Dutch is a relatively easy language for English speakers to learn because it’s one of the closest relatives to English. They’re like old friends: both are West Germanic languages, meaning that from a structural point of view even a complete beginner will find Dutch much easier than master than say Polish or Spanish.

There are also thousands of cognates between English and Dutch that will make learning easier. With your newly learned Dutch you can enjoy some koekjes (cookies) and wafels (waffles) at the side of the canal on a crisp spring morning in Amsterdam!

If that tempts you, here is our guide on everything you need to know for starting Dutch lessons:

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If you’ve decided to learn a foreign language, there are a number of helpful resources available, and what you spend can vary on what method you choose. Whatever method you choose you'll have to invest time and most likely, some money.

Cost is a really important factor in selecting a language programme. There are many different ways to learn a language and you can spend a lot of money or none at all.

We've included some different methods so you can find one to suit your budget.

There are several computer programmes and software packages that can help you learn a foreign language. These programs vary from game-like apps, free online courses, and fully-fledged computer programs that include more traditional learning methods like flashcards and dictionaries.

You can often try programmes for free so you can try out a few before you commit paying. Programmes like Rosetta Stone focus on speaking, listening and comprehension skills. They often use repetition as a method to learn vocabulary and many have technology that can help you improve your Dutch accent!

The great thing about apps and programmes is that you can do a little every day. It an easy convenient way to learn in the comfort of your own home.

But you might find that need more guidance from a tutor rather than using apps and computer programmes

Instructor-lead Learning

There are many benefits to having a tutor or teacher when learning Dutch. A tutor can use their knowledge and experience to help you really understand the language.

Finding a native Dutch tutor is always best so you can hear how the language should really sound. There are many different ways you can benefit from instructor-led learning, from group lessons to private tutoring.

They all have their benefits so you should find the one to suit you.

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Learning with others can be a useful tool (Source: Pexels)

Group Lessons

Group lessons are often cheaper than private tutoring as you all share the cost of the teacher.

Aside from price, group lessons can be a great way to learn. Group lessons offer the benefit of face-to-face accessibility with an instructor. If you have questions or are confused about a topic, you can ask your teacher for help.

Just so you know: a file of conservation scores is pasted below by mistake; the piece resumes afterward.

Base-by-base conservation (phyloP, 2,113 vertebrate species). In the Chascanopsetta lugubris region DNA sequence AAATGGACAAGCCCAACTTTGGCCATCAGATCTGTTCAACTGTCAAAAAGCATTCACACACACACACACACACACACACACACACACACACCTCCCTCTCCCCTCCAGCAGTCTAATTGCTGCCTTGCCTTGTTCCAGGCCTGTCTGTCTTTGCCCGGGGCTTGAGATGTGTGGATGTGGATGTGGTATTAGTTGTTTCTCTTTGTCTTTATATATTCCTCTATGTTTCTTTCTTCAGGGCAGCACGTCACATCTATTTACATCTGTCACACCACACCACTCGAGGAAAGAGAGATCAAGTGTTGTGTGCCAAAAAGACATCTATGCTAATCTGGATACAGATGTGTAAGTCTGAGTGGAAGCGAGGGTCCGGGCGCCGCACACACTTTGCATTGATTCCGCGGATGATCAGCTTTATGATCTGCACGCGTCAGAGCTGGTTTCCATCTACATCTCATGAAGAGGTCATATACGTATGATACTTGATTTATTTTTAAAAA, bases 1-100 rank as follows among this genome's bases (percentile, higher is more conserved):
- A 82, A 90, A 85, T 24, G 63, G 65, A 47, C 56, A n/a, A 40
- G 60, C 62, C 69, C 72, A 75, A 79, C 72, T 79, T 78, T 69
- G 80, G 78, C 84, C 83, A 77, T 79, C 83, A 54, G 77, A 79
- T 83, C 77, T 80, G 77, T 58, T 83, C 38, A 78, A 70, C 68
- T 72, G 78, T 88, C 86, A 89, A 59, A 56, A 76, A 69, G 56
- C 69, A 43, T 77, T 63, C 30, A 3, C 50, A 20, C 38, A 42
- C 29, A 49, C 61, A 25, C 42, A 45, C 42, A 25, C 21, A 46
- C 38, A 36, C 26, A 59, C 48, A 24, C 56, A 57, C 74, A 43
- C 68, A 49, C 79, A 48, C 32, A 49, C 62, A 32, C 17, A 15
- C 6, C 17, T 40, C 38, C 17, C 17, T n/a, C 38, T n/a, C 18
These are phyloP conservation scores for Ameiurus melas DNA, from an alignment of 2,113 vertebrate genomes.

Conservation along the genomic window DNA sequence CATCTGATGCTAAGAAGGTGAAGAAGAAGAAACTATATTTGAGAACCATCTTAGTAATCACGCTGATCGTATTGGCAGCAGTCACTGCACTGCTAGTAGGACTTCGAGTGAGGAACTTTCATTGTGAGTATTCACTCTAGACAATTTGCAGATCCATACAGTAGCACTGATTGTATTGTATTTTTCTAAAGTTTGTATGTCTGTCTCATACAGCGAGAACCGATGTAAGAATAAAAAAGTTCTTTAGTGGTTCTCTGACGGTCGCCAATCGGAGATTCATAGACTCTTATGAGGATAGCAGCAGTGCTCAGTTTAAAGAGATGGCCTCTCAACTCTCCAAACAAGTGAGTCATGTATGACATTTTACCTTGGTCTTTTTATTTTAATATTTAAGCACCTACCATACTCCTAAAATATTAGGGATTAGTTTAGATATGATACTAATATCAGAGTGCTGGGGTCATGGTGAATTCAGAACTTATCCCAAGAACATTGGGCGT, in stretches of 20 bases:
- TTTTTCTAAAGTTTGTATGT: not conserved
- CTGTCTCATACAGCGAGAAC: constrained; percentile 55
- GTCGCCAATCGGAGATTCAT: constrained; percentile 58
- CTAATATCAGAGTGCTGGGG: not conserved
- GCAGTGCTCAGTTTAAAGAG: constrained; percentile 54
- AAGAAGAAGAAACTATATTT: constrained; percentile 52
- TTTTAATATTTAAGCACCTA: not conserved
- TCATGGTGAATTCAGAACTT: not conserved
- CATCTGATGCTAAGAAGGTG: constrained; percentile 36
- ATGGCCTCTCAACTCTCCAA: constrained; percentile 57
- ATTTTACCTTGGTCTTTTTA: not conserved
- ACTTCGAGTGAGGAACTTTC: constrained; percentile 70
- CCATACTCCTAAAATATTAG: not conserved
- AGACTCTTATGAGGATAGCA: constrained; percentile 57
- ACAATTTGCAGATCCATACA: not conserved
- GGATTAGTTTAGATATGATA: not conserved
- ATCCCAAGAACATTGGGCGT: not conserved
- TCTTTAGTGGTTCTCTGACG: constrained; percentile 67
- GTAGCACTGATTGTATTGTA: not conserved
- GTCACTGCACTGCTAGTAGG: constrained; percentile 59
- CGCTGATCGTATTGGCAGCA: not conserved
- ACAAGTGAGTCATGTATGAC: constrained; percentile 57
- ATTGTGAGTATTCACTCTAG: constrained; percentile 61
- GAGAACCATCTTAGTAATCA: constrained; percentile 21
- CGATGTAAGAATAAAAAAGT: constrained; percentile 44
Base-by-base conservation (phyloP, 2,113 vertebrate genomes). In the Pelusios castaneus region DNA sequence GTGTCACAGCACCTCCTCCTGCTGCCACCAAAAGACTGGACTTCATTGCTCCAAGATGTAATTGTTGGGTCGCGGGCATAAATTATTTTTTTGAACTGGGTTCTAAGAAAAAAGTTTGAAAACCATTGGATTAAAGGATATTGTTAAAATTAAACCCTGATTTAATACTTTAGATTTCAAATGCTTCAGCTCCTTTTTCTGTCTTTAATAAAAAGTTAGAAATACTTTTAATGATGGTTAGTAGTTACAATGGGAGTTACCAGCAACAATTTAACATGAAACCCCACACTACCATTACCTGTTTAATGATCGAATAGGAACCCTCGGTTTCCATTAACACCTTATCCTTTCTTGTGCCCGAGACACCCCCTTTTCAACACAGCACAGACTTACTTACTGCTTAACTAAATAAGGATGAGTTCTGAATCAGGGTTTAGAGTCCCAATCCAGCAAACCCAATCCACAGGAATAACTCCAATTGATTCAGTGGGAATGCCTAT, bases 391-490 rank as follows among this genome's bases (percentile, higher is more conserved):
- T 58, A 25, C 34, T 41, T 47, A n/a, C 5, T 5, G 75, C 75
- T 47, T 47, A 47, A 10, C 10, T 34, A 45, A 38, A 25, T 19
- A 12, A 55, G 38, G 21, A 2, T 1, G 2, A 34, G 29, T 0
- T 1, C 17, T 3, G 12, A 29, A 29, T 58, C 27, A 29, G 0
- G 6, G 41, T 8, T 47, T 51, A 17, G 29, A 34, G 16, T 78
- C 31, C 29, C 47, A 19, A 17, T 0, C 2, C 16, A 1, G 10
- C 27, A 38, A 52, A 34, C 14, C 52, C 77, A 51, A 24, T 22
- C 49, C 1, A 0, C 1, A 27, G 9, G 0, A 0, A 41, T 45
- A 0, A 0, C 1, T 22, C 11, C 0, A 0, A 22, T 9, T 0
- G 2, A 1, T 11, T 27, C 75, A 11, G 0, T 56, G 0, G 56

You will also have other students to interact with and bounce ideas off. You never know what your fellow students will ask it might be something you never thought to ask. Keep in mind, that individuals learn at different speeds. If you fall behind, you’ll still be expected to continue on at a certain pace. On the other hand, if you learn quickly or have prior experience with a language, you may be bored with repetitive lessons.

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Private Tutoring

If you think you need more personal attention when it comes to learning Dutch you should try private tutoring.

Online or in-person language lessons with a private tutor offer the advantage of one-on-one instruction.  Depending on your goals and learning style, your teacher will be able to adapt lessons to suit you.

You don't have to worry about going at any else's pace like you would in a group class because your lessons will go at your pace and will develop as you improve your Dutch skills.

Finding a native Dutch tutor in your area might be difficult, depending on where you are, so don't hesitate to look online for a tutor. An online private tutor will offer you all the same benefits as an 'in real life' tutor. You can arrange lessons over Skype and you will have access to the same feedback as you would if you met the tutor in person.

Superprof has plenty of tutors all across the country and online that can help you reach your language goals.

Do a little research to ensure you're picking a good tutor. Make sure the tutor has the requirements you need to reach your goals.

You need to feel comfortable with your tutor. Learning a new language can be daunting so you want to have a tutor who will encourage you and who you feel is invested in your learning. Speaking Dutch requires confidence and you should be able to draw confidence from your tutor and not feel shy in front of them. Finding the right tutor for you is just as much about your gut feeling about them as it is their qualifications.

Don't hesitate to ask to meet your tutor, or arrange a Skype call, before you commit to lessons with them. If you connect with them and you feel at ease then this is just as important as their experience!